Similar to Cards Against Humanity and Apples to Apples, The Metagame isn’t a single game, but rather two decks of cards and a variety of games for various amounts of people that you can play with them. One deck contains a huge range of things like the Declaration of Independence, David Bowie, and Pabst Blue Ribbon. The other is a series of prompts, such as “Which will outlive us all,” “Which says the most about gender,” or “Squishy.”
It can be silly and irreverent like CAH, but it also allows you to have fun conversations and sideways, comparative thinking about a wide range of topics. There are two expansions so far, which add cards with film and sci-fi themes, respectively, so you can customize your copy to suit your friends’ interest. Like CAH, this is an easy and portable game for parties or out and about at bars and whatnot, with an added bonus of being more family-friendly.
A game of deception, one player is secretly designated a spy, and they have to figure out where they are before everyone else catches on to their identity. Every player is dealt a card with a location, such as a bank or a submarine, as well as a specific role at that place, such as the teller or the captain. The spy’s card, however, only says spy. In quick, timed rounds, players take turns asking questions of one another about where they are trying to ferret out the spy without revealing to them the location. The spy wins by figuring out where they are, surviving to the end without being caught, or by having someone else be falsely accused. Everyone else wins by finding the spy.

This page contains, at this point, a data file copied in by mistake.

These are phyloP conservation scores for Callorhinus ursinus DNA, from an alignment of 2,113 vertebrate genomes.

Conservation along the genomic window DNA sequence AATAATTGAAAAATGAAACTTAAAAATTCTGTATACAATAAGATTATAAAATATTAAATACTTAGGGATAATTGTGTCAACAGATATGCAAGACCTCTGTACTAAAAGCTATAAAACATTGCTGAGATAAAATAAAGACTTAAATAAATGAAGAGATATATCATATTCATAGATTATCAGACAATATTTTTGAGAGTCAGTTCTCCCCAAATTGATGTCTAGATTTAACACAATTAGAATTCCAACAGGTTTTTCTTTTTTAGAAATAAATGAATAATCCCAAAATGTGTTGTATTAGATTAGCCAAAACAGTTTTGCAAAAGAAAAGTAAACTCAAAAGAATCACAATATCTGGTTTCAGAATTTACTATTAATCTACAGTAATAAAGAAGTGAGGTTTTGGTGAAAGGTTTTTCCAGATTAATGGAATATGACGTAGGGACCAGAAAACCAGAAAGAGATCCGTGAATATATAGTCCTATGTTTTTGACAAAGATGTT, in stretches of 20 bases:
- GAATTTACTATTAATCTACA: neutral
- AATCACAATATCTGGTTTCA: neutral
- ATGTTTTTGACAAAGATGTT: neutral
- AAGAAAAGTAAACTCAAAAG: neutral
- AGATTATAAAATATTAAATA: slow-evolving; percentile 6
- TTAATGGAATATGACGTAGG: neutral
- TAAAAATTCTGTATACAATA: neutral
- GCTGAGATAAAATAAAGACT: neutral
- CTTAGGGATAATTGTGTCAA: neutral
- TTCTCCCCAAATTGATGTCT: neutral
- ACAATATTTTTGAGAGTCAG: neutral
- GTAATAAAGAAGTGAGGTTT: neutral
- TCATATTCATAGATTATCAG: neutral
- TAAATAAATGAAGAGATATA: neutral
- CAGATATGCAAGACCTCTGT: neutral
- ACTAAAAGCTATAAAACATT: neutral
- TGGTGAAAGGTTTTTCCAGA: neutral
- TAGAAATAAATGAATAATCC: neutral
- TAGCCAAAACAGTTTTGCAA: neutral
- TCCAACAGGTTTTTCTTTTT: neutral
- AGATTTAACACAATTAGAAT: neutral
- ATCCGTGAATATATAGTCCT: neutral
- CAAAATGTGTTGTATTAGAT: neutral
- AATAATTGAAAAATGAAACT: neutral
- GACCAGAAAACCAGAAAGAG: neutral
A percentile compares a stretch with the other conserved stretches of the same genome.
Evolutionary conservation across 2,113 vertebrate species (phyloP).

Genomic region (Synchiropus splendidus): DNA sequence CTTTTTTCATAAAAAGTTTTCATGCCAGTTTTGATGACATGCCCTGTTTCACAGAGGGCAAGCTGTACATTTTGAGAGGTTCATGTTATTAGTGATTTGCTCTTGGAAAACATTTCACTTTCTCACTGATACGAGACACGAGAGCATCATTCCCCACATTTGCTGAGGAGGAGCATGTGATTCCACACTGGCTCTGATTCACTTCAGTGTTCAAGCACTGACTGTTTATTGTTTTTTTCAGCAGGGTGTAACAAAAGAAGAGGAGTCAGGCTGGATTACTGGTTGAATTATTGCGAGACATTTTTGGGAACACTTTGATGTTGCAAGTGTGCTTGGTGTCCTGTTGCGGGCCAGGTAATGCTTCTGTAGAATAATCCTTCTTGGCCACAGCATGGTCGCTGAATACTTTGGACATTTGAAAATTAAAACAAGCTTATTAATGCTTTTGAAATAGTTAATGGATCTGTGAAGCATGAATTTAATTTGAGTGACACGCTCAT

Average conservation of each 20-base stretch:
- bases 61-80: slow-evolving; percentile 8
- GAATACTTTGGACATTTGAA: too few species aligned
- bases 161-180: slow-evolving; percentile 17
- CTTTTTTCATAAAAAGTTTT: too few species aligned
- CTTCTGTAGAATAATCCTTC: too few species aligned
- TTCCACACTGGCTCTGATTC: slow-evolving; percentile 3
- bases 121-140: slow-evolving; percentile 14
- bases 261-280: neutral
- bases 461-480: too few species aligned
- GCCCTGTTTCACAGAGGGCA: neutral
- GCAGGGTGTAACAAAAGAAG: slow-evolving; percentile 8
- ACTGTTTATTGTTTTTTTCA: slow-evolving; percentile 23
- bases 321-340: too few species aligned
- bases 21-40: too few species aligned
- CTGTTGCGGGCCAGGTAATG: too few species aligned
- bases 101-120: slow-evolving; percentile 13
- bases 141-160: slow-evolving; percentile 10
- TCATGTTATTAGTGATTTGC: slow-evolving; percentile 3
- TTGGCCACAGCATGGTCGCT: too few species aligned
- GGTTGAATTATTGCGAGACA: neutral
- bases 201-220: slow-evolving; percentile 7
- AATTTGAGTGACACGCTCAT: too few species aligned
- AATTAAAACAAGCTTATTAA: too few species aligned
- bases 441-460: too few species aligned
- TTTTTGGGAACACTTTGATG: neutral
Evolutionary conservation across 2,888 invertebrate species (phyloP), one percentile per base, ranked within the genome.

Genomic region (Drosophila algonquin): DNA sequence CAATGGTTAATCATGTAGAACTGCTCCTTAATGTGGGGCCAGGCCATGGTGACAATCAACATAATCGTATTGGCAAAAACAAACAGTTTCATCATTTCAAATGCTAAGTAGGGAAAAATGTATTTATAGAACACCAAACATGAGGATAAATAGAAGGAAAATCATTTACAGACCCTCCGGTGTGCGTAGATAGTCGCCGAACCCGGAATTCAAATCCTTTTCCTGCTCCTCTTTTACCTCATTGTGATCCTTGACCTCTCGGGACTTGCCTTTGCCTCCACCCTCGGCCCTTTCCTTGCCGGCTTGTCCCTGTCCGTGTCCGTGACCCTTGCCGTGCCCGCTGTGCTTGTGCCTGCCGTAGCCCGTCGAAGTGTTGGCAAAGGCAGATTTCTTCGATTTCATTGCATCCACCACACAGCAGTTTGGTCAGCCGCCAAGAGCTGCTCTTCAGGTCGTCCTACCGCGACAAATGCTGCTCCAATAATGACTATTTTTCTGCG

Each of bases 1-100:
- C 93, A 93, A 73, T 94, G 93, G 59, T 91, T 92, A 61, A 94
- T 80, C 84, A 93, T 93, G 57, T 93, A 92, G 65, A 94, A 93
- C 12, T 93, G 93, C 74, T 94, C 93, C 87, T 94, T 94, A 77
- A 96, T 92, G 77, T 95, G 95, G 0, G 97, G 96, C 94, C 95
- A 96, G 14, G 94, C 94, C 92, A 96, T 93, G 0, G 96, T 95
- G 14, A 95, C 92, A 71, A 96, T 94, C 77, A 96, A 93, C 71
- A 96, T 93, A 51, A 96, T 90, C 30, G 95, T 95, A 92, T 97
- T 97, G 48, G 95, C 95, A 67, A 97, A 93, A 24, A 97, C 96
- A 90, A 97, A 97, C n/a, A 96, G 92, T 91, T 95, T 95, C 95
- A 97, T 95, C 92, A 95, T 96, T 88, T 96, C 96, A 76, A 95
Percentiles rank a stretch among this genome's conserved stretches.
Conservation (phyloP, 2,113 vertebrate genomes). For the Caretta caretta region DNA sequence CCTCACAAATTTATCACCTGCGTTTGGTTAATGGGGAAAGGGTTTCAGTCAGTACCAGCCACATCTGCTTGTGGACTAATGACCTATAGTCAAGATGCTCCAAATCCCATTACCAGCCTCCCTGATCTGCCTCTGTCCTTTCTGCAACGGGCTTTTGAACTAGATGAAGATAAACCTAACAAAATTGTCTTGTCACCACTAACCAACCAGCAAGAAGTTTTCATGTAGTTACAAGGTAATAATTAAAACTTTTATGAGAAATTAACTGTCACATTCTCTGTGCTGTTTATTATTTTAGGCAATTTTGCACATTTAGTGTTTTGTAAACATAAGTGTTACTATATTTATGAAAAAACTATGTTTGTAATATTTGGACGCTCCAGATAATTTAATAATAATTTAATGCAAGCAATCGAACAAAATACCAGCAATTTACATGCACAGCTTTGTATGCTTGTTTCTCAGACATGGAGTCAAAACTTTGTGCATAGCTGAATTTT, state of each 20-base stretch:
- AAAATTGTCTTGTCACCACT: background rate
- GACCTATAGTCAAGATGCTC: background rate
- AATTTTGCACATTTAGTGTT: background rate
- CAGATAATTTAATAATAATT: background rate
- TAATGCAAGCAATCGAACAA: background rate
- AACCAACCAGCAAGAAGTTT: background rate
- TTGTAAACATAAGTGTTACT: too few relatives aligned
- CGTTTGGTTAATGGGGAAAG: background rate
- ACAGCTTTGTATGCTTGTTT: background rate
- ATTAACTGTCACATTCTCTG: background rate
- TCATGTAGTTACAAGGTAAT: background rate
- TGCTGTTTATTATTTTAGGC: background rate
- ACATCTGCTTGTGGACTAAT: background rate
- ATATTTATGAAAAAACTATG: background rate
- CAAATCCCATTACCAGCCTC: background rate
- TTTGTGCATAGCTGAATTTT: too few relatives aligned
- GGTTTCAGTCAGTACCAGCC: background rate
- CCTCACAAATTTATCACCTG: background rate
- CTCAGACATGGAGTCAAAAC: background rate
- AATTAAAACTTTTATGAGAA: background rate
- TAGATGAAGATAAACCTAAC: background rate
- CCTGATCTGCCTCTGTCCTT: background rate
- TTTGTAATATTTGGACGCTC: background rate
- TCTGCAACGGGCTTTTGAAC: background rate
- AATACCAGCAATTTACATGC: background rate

Spyfall is fast-playing and easy to learn, making it a great party game that leads to a lot of funny moments as players try to walk the tightrope of revealing just enough information to earn the trust of the other players without tipping off the spy, or appearing to do so if they are the spy. It also doesn’t get nearly as vindictive as other hidden role games with more of a focus on betrayal can get, like The Resistance. There is a bit of an initial hurdle as it helps to know what all of the possible locations are, so we suggest photocopying the page of the manual that shows all of them so everyone can peek at it without looking too suspicious.
In this hidden role party game, two randomly assigned teams split arbitrarily into two rooms. The blue team has a president, while the nefarious red team has a bomber. Over a few fast rounds of hostage exchanges between the rooms, everyone tries to figure out who’s who so they can either protect or blow up the president when time runs out.
There are very few games that scale up to so many people so well and keep everyone equally involved the whole time. Each game only takes about fifteen minutes, so it’s fast and easy for people to pick up and jump in. A huge variety of additional secret roles with special abilities can be mixed and matched in a given game to add fun variety once you’ve mastered the basics. It plays well with both old friends getting together, or as an ice-breaker for a large number of new acquaintances.